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A Most American Terrorist: The Making of Dylann Roof

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“What are you?” a member of the Mother Emanuel AME Church in Charleston asked at the trial of the white man who killed eight of her fellow black parishioners and their pastor. “What kind of subhuman miscreant could commit such evil?... What happened to you, Dylann?”
Rachel Kaadzi Ghansah spent months in South Carolina searching for an answer to those questions—speaking with Roof’s mother, father, friends, former teachers, and victims’ family members, all in an effort to unlock what went into creating one of the coldest killers of our time.
Sitting beside the church, drinking from a bottle of Smirnoff Ice, he thought he had to go in and shoot them.
They were a small prayer group—a rising-star preacher, an elderly minister, eight women, one young man, and a little girl. But to him, they were a problem. He believed that, as black Americans, they were raping “our women and are taking over our country.” So he took out his Glock handgun and calmly, while their eyes were closed in prayer, ope…

Meet Iran's gay mullah forced to flee the country

Taha, one of the over 1,000 Iranian LGBT refugees in Turkey
Taha, one of the over 1,000 Iranian LGBT refugees in Turkey
In a country where gay sex is punishable by death, Taha dared to do the unthinkable.

BBC journalist Ali Hamedani visited Istanbul, Turkey where Taha—an Iranian mullah, or cleric—has fled after performing same-sex wedding ceremonies in one of the most dangerous nations on the earth for LGBT people.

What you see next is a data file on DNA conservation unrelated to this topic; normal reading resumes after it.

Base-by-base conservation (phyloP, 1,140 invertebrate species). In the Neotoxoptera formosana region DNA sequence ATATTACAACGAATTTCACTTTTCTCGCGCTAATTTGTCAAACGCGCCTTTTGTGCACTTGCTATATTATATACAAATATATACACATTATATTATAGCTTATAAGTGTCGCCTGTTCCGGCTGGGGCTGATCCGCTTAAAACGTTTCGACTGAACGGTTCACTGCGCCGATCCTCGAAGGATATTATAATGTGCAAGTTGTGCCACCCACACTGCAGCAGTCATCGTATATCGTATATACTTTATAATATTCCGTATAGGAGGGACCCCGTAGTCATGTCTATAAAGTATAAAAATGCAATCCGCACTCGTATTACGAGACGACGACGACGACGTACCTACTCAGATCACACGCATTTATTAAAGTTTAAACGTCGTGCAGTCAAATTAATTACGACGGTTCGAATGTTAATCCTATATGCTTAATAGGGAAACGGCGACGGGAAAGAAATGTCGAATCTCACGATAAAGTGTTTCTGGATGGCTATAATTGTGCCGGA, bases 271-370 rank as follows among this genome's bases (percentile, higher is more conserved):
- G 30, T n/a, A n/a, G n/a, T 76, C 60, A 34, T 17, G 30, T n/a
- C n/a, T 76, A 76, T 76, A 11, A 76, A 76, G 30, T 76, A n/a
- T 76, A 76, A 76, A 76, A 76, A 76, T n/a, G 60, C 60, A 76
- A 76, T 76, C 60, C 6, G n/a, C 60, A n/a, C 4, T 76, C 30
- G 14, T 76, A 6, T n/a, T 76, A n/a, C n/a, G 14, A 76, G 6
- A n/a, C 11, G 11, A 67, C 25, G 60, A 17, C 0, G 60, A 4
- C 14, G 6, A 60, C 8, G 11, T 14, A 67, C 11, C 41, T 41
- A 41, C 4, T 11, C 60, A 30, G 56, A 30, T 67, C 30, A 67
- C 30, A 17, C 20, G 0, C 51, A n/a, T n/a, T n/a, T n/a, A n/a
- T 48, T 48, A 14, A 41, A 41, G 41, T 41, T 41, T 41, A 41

Homosexuality is illegal in 73 countries, nine of which prescribe the death penalty, including Iran.

Mullahs are highly powerful and respected in the Islamic nation, advising people on religious matters, which also means enforcing homophobia. So for Taha, life became very difficult when his fellow mullahs became suspicious of him and the gay men with whom he was associating.

Taha is one of the over 1,000 Iranian LGBT refugees the UN estimates is in Turkey waiting to be resettled abroad—his final stop will be Canada. 

Istanbul is one of the few places in the Muslim world that's tolerant of homosexuality, and Taha takes Hamedani out on the gay town.

Though life in Istanbul isn't easy by any means, Taha's presence is comforting to fellow queer refugees, who seek out his services to wed them.

For two such refugees, Ramtin Zigorat and his partner, a gay mullah is a big deal.

Source: OUT, June 8, 2016





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